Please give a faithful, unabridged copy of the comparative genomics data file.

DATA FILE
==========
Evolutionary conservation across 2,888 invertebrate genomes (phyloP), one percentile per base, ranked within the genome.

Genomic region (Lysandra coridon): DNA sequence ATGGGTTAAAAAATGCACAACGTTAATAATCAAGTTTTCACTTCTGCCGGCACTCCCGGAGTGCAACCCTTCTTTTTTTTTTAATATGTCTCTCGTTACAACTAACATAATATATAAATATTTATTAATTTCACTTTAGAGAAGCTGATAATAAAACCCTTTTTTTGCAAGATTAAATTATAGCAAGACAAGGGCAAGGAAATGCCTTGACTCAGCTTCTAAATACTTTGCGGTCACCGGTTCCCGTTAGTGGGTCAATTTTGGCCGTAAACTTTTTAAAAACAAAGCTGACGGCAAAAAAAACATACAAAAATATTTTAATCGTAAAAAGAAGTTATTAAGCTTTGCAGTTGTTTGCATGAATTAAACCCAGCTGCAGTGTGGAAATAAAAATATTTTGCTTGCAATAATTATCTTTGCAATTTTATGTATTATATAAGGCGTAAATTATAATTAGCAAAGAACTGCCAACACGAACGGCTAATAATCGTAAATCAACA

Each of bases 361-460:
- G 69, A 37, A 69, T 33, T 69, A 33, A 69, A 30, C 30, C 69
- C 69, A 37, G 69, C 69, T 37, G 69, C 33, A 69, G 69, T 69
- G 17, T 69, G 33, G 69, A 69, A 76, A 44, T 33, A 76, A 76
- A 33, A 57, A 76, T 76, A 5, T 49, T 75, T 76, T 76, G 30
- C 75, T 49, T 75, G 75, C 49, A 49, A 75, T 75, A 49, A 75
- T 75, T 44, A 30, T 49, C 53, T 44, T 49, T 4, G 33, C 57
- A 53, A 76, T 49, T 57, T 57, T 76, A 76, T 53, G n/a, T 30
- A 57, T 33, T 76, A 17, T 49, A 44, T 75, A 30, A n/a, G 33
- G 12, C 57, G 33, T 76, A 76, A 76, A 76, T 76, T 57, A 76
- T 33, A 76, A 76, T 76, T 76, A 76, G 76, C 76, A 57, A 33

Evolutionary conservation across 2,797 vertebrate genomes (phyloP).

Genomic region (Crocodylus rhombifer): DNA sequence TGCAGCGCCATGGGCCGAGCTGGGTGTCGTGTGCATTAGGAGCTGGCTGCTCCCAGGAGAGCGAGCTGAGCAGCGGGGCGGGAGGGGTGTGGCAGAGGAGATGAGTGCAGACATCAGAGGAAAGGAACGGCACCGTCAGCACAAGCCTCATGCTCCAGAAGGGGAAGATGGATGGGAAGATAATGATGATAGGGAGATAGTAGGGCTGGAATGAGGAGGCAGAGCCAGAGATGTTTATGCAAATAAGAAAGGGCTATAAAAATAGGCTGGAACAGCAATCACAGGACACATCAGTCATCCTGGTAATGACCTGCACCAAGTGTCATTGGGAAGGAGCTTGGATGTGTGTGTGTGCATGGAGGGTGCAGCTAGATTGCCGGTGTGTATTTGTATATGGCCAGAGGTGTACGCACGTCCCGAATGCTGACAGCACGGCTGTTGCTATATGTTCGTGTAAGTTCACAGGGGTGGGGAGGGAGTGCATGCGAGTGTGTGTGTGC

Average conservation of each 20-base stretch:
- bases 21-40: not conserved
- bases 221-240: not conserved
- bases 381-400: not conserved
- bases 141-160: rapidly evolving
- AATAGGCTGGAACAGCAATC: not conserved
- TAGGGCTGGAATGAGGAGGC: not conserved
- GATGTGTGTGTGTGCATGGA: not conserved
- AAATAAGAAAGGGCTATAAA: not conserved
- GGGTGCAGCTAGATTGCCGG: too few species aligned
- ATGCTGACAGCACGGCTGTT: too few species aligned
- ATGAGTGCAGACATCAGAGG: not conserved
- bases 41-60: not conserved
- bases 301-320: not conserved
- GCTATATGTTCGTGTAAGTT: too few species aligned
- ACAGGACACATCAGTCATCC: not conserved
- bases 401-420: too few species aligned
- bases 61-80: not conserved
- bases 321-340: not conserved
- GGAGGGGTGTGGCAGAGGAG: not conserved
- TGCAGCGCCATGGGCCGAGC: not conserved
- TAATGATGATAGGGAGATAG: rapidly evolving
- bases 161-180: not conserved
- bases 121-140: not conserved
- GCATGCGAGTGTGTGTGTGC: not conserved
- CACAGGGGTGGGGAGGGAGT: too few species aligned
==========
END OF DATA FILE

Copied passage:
Evolutionary conservation across 2,888 invertebrate genomes (phyloP), one percentile per base, ranked within the genome.

Genomic region (Lysandra coridon): DNA sequence ATGGGTTAAAAAATGCACAACGTTAATAATCAAGTTTTCACTTCTGCCGGCACTCCCGGAGTGCAACCCTTCTTTTTTTTTTAATATGTCTCTCGTTACAACTAACATAATATATAAATATTTATTAATTTCACTTTAGAGAAGCTGATAATAAAACCCTTTTTTTGCAAGATTAAATTATAGCAAGACAAGGGCAAGGAAATGCCTTGACTCAGCTTCTAAATACTTTGCGGTCACCGGTTCCCGTTAGTGGGTCAATTTTGGCCGTAAACTTTTTAAAAACAAAGCTGACGGCAAAAAAAACATACAAAAATATTTTAATCGTAAAAAGAAGTTATTAAGCTTTGCAGTTGTTTGCATGAATTAAACCCAGCTGCAGTGTGGAAATAAAAATATTTTGCTTGCAATAATTATCTTTGCAATTTTATGTATTATATAAGGCGTAAATTATAATTAGCAAAGAACTGCCAACACGAACGGCTAATAATCGTAAATCAACA

Each of bases 361-460:
- G 69, A 37, A 69, T 33, T 69, A 33, A 69, A 30, C 30, C 69
- C 69, A 37, G 69, C 69, T 37, G 69, C 33, A 69, G 69, T 69
- G 17, T 69, G 33, G 69, A 69, A 76, A 44, T 33, A 76, A 76
- A 33, A 57, A 76, T 76, A 5, T 49, T 75, T 76, T 76, G 30
- C 75, T 49, T 75, G 75, C 49, A 49, A 75, T 75, A 49, A 75
- T 75, T 44, A 30, T 49, C 53, T 44, T 49, T 4, G 33, C 57
- A 53, A 76, T 49, T 57, T 57, T 76, A 76, T 53, G n/a, T 30
- A 57, T 33, T 76, A 17, T 49, A 44, T 75, A 30, A n/a, G 33
- G 12, C 57, G 33, T 76, A 76, A 76, A 76, T 76, T 57, A 76
- T 33, A 76, A 76, T 76, T 76, A 76, G 76, C 76, A 57, A 33

Evolutionary conservation across 2,797 vertebrate genomes (phyloP).

Genomic region (Crocodylus rhombifer): DNA sequence TGCAGCGCCATGGGCCGAGCTGGGTGTCGTGTGCATTAGGAGCTGGCTGCTCCCAGGAGAGCGAGCTGAGCAGCGGGGCGGGAGGGGTGTGGCAGAGGAGATGAGTGCAGACATCAGAGGAAAGGAACGGCACCGTCAGCACAAGCCTCATGCTCCAGAAGGGGAAGATGGATGGGAAGATAATGATGATAGGGAGATAGTAGGGCTGGAATGAGGAGGCAGAGCCAGAGATGTTTATGCAAATAAGAAAGGGCTATAAAAATAGGCTGGAACAGCAATCACAGGACACATCAGTCATCCTGGTAATGACCTGCACCAAGTGTCATTGGGAAGGAGCTTGGATGTGTGTGTGTGCATGGAGGGTGCAGCTAGATTGCCGGTGTGTATTTGTATATGGCCAGAGGTGTACGCACGTCCCGAATGCTGACAGCACGGCTGTTGCTATATGTTCGTGTAAGTTCACAGGGGTGGGGAGGGAGTGCATGCGAGTGTGTGTGTGC

Average conservation of each 20-base stretch:
- bases 21-40: not conserved
- bases 221-240: not conserved
- bases 381-400: not conserved
- bases 141-160: rapidly evolving
- AATAGGCTGGAACAGCAATC: not conserved
- TAGGGCTGGAATGAGGAGGC: not conserved
- GATGTGTGTGTGTGCATGGA: not conserved
- AAATAAGAAAGGGCTATAAA: not conserved
- GGGTGCAGCTAGATTGCCGG: too few species aligned
- ATGCTGACAGCACGGCTGTT: too few species aligned
- ATGAGTGCAGACATCAGAGG: not conserved
- bases 41-60: not conserved
- bases 301-320: not conserved
- GCTATATGTTCGTGTAAGTT: too few species aligned
- ACAGGACACATCAGTCATCC: not conserved
- bases 401-420: too few species aligned
- bases 61-80: not conserved
- bases 321-340: not conserved
- GGAGGGGTGTGGCAGAGGAG: not conserved
- TGCAGCGCCATGGGCCGAGC: not conserved
- TAATGATGATAGGGAGATAG: rapidly evolving
- bases 161-180: not conserved
- bases 121-140: not conserved
- GCATGCGAGTGTGTGTGTGC: not conserved
- CACAGGGGTGGGGAGGGAGT: too few species aligned